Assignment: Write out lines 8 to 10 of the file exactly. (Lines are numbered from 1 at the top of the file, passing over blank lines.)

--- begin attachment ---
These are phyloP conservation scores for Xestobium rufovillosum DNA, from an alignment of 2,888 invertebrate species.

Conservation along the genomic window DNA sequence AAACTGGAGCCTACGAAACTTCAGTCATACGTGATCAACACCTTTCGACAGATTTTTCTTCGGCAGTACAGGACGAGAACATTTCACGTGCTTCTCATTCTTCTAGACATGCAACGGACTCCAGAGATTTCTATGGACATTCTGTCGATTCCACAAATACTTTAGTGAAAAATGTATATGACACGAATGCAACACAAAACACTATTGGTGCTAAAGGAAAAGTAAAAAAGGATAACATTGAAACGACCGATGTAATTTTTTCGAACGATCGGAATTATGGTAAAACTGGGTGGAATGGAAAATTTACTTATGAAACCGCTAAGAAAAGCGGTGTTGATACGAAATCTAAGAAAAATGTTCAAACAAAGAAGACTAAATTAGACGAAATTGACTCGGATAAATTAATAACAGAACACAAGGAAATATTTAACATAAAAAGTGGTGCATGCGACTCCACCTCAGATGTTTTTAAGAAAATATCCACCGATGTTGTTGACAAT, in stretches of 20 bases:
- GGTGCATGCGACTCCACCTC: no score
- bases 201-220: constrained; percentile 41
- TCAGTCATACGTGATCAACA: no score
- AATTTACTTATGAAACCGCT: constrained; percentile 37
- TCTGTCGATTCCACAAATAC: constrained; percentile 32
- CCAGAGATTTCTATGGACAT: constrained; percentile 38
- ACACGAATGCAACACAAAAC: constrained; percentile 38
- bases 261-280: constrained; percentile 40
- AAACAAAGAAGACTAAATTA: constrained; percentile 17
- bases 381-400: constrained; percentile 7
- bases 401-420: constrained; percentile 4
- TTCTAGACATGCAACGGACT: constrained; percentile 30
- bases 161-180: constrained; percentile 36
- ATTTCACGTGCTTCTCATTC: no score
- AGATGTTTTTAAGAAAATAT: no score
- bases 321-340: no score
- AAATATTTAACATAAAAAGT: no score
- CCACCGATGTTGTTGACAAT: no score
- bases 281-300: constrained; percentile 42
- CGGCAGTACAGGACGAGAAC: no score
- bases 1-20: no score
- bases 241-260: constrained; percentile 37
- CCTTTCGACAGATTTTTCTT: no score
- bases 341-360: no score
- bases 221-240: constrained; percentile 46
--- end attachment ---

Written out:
- CCAGAGATTTCTATGGACAT: constrained; percentile 38
- ACACGAATGCAACACAAAAC: constrained; percentile 38
- bases 261-280: constrained; percentile 40